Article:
-Jeremy Scott” —Jeremy Scott’s Twitter
Last night I got a call from a music video producer asking me to style the back up dancers for an upcoming video. As we all know artists and creators can be vague with their vision, so it’s important to ask for a Treatment or Character Breakdown.
So what is a treatment?
A treatment is breakdown of each scene and each character in each scene by the director. As a stylist it’s your job to review the treatment, highlight-light any information pertaining to the characters you’re dressing, to give your self direction for the characters.
You may as so receive a treatment for commercials.
Please see the example below:
Doo Wop (That Thing)
artist: Lauryn Hill
A musical video outline
This is a high concept performance video with a unique visual twist, set around a block of streets, culminating in a block party. We will combine a 60’s and 90’s vision in the same frame. Lauryn will appear in both eras.
This will be achieved by shooting the video on anamorphic lenses twice. The two images will line up to give us a seamless wide-screen picture of the space.
Every scene will combine 60’s and 90’s action. The image of the 60’s will always appear on the left and the 90’s on the right. For example, a wide shot of the street will show buildings, cars, shops, sign posts, and people all styled in the 60’s, whilst the right will reveal a 90’s vision of the same street. These two diverse sets of people will appear to be physically sharing the same space.
This combined image will confront your sense of perception. It will be realistic and impossible at the same time. This time machine idea will be all the more striking due to the perfect line up of the two worlds. Only Lauryn will exist in both worlds. She is our narrator. She crosses the divide of time.
We are taking our cue from movies like “A Bronx Tale,” “Coolie High” and “The Five Heartbeats,” as well as contemporary based films like “Do the Right Thing.” However, the video story is not a literal interpretation of the lyric, rather it is an exploration of the two eras, their styles, their fashions, their dance steps, their attitude.
We start outside a brownstone with Lauryn and her two crews, one 60’s, one 90’s. She gets up from the stoop and begins to walk down the street. As Lauryn and her crew move along the sidewalk, we continually see both a 60’s and a 90’s vision of the same thing side by side. Beauty shops/hairdressers, corner shops, automobiles on the street, guys and girls just hanging out on the stoops and street corners. Guys chatting up/checking out girls, girls doing likewise.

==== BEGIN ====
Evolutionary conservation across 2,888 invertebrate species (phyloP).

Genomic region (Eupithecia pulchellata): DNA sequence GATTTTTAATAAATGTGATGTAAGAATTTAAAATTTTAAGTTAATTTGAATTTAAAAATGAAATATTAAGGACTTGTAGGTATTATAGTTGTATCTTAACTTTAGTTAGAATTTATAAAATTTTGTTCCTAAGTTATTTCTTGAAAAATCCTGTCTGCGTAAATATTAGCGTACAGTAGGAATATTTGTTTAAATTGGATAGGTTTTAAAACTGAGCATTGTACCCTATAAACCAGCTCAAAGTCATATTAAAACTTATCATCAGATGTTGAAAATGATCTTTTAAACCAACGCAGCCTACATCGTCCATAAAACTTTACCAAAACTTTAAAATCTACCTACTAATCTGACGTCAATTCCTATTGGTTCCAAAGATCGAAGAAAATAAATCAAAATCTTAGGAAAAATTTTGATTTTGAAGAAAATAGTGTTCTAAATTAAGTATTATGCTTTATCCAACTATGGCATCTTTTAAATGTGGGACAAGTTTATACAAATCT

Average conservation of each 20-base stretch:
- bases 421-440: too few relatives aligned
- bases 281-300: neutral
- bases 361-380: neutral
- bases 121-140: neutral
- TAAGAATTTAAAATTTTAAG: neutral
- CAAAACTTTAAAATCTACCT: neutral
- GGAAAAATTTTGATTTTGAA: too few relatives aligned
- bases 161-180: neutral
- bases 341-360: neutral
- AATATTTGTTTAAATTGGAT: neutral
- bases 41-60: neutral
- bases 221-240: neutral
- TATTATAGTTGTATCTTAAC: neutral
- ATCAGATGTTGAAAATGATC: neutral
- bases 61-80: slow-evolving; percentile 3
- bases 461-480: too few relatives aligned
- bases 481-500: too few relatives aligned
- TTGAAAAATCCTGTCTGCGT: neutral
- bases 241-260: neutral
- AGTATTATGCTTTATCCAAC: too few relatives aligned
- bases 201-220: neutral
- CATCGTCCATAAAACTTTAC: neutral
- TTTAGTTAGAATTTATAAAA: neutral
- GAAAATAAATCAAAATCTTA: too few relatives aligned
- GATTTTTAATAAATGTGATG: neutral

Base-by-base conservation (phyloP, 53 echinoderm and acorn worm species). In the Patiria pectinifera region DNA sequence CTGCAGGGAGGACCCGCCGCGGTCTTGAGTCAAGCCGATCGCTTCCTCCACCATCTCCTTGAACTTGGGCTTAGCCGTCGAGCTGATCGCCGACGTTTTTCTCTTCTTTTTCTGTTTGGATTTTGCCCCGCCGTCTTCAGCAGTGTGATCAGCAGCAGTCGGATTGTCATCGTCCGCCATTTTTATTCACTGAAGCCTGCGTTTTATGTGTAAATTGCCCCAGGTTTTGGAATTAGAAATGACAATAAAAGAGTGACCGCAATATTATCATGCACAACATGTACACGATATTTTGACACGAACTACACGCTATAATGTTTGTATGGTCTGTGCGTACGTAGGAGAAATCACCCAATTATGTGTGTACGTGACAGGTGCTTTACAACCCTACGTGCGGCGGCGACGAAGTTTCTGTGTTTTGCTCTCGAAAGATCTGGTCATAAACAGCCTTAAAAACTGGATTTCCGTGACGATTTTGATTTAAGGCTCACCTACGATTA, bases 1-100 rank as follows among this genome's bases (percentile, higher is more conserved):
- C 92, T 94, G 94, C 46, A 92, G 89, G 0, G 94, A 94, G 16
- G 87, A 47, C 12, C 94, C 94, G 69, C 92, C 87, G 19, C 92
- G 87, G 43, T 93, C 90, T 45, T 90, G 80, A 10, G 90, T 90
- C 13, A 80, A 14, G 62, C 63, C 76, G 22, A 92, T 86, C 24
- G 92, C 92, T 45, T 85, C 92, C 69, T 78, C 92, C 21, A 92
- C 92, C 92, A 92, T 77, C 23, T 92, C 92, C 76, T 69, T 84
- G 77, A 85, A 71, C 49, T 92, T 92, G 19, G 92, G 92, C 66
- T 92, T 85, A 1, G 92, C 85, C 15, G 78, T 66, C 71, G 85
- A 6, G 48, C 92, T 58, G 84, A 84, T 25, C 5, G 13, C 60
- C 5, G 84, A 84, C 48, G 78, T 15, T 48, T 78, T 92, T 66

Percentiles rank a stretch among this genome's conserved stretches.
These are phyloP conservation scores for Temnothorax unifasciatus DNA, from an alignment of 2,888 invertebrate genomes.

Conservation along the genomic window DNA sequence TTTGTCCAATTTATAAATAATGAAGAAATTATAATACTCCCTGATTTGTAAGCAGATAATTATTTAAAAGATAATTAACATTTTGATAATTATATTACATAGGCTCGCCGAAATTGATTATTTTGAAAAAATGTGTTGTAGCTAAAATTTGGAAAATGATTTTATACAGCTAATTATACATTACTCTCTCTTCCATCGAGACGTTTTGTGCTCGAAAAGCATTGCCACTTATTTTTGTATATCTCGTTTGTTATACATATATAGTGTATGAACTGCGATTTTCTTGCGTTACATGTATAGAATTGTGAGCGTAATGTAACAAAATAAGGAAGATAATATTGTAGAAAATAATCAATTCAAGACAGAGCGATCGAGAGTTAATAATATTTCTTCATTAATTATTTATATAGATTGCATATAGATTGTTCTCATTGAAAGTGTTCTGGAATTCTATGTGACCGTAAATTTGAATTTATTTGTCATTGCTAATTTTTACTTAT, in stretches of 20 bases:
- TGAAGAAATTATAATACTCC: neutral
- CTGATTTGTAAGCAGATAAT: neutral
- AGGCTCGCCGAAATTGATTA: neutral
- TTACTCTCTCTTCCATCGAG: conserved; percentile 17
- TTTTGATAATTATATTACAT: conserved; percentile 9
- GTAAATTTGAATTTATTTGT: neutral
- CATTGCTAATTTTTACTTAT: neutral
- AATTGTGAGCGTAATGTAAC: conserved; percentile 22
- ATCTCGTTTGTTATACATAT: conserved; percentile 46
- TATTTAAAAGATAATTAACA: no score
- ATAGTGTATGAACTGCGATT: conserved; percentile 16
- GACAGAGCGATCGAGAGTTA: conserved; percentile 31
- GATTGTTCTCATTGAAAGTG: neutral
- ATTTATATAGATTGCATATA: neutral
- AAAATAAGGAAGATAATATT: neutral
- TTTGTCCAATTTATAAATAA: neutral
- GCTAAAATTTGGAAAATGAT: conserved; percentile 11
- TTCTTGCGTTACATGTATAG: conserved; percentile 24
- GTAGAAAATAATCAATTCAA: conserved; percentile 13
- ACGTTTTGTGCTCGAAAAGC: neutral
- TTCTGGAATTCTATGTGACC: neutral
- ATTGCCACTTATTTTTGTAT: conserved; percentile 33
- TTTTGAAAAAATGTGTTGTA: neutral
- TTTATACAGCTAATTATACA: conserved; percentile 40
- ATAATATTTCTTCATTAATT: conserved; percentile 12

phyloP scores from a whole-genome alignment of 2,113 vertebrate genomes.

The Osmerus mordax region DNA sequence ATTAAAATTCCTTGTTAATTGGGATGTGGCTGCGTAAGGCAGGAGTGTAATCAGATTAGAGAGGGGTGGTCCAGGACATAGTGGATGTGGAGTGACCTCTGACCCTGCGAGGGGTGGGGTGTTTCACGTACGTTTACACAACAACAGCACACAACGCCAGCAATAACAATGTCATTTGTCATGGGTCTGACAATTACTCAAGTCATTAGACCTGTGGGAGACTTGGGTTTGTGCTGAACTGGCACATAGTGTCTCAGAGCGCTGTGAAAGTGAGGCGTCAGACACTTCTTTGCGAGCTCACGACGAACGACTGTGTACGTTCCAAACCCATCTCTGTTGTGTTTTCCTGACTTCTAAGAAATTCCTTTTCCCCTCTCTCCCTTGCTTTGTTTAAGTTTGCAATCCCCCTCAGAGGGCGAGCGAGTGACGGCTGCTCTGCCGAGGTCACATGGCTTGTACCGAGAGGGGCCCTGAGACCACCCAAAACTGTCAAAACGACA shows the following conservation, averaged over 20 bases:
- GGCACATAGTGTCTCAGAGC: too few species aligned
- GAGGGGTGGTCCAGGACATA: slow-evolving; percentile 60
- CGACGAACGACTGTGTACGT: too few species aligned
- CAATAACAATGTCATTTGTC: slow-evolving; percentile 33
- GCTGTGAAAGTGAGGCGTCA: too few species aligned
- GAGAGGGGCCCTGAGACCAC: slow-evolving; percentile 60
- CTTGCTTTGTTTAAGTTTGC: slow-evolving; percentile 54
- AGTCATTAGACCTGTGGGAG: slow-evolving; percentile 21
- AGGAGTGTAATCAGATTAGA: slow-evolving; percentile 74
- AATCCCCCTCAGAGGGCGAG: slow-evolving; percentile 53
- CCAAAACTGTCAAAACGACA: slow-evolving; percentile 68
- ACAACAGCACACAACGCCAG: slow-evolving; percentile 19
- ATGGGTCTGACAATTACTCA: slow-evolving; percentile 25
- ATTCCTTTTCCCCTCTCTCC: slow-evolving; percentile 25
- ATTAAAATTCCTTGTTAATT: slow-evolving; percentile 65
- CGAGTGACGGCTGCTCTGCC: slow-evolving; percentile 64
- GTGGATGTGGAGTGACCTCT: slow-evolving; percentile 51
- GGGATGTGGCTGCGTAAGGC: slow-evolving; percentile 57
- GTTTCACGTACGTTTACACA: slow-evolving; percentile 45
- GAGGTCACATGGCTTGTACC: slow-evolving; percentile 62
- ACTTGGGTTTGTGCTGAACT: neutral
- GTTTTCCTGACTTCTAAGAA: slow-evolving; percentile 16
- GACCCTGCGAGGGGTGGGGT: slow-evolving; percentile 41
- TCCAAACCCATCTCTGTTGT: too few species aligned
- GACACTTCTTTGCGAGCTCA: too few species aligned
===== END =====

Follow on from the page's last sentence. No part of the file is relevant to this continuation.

As we turn the corner we see a block party is in progress. The streets are full of people. There is a band on stage, or rather two bands, a 60’s and a 90’s one. The floor is crowded with people dancing. The two Lauryns move through the dancing people and onto the stage, where the bands are performing. Stepping up onto the platform, they continue to perform but this time with the backing of the 60’s and 90’s band.
The audience responds to these two differing styles of performance with their own unique style of dancing. This is the heart of the video. In each shot we will see details of both 60’s and 90’s dance. We will immediately be able to see the change in dance movement and clothes, and hair and makeup between the two eras.
The art direction of both the 60’s and the 90’s will be immaculate. The details of the streets and the block party will be radically different. It will seem we have compressed 30 years.
In the 60’s image an old super 8 camera will be recording the event, whilst in the 90’s a new video camera will be doing likewise. We will see from time to time the point of view of these cameras. The image on the 60’s cameras will be grain and black and white, while on the 90’s cameras it will be lurid, digital video.
In each scene we will see both eras. In each scene we will notice the contrast and sometimes the similarities in action and behaviour.
Lauryn’s performance will be different in each era. The 90’s streetwise and confident, the 60’s more innocent. The band behind her in the 60’s is a traditional R&B outfit, Wilson Pickett meets James Brown, with a dash of The Temptations. In the 90’s it will be more eclectic with scratchers and mixers and the whole contemporary crew.
The vibe of the video is up, celebratory, the colours will be crisp and bright. This is not a dark ominous video. It will be shot on 35mm on Cinemascope lenses. The finished piece will be highly distinctive and emotionally uplifting, full of energy, life and passion. You will get the sense that you are there yourself.
flattered thank you.
How do you feel about bright red lipstick on interviews?